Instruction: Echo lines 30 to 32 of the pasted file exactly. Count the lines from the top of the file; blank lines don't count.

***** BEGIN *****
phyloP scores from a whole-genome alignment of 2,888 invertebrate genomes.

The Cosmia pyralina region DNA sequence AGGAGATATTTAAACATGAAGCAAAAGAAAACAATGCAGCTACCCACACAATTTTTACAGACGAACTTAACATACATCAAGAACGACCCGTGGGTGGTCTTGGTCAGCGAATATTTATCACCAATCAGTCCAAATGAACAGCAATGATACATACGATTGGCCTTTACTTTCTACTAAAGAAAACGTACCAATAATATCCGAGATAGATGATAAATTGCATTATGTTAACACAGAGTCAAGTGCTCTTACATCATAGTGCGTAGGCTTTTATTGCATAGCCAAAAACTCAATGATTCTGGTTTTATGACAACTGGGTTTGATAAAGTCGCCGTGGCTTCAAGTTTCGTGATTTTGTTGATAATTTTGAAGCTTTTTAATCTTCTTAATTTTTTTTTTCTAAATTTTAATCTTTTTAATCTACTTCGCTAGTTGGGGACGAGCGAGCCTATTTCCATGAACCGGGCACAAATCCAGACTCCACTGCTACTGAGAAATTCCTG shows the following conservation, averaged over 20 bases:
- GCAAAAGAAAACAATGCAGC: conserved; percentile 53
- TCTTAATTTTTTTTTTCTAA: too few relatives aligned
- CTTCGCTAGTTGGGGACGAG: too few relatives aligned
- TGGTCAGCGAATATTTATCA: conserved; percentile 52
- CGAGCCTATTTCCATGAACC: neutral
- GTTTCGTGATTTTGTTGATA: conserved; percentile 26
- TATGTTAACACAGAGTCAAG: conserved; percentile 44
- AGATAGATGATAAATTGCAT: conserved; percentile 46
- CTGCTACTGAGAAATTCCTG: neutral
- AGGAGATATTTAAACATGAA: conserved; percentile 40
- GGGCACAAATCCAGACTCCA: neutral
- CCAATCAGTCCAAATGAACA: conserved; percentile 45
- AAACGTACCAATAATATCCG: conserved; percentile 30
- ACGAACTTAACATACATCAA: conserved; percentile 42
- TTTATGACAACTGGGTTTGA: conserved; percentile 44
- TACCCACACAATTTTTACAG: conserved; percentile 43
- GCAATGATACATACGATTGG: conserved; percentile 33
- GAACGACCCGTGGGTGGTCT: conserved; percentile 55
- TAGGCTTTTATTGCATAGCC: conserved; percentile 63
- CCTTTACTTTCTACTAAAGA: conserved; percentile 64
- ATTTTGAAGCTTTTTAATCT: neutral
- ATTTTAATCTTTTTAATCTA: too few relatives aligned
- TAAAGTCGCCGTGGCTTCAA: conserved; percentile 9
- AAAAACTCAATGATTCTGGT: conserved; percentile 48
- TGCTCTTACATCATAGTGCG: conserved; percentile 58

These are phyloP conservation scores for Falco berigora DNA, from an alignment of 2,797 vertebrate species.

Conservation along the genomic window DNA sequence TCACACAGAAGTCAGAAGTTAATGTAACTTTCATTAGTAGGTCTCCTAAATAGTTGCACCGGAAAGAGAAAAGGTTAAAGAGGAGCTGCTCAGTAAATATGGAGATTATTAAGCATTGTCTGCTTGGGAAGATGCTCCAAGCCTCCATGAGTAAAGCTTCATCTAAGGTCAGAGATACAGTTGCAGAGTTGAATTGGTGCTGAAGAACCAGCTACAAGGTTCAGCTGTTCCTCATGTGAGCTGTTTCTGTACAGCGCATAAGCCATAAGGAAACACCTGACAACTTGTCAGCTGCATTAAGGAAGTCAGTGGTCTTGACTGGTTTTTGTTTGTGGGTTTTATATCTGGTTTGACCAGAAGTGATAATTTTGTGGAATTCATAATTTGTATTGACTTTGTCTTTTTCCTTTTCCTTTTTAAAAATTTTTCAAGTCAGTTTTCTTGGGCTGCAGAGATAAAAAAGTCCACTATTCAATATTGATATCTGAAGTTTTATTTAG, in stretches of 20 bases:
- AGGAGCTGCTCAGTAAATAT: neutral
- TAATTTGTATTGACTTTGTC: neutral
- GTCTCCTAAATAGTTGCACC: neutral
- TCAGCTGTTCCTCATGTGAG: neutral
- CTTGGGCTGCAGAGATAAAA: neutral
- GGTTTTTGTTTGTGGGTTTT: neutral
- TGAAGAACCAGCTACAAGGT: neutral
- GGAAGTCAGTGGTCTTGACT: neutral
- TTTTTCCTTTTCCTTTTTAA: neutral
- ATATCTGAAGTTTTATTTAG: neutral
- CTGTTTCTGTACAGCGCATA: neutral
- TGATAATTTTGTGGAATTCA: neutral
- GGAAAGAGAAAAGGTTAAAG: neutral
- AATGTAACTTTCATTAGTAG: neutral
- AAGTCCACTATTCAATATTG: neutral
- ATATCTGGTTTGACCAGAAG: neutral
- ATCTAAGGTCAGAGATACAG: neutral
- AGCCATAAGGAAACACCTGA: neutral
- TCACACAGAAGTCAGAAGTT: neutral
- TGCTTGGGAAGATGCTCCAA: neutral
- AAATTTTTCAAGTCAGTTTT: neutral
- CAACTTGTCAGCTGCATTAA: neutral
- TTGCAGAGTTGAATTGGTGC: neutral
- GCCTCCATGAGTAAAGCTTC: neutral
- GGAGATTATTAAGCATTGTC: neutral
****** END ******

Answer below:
- AGGAGCTGCTCAGTAAATAT: neutral
- TAATTTGTATTGACTTTGTC: neutral
- GTCTCCTAAATAGTTGCACC: neutral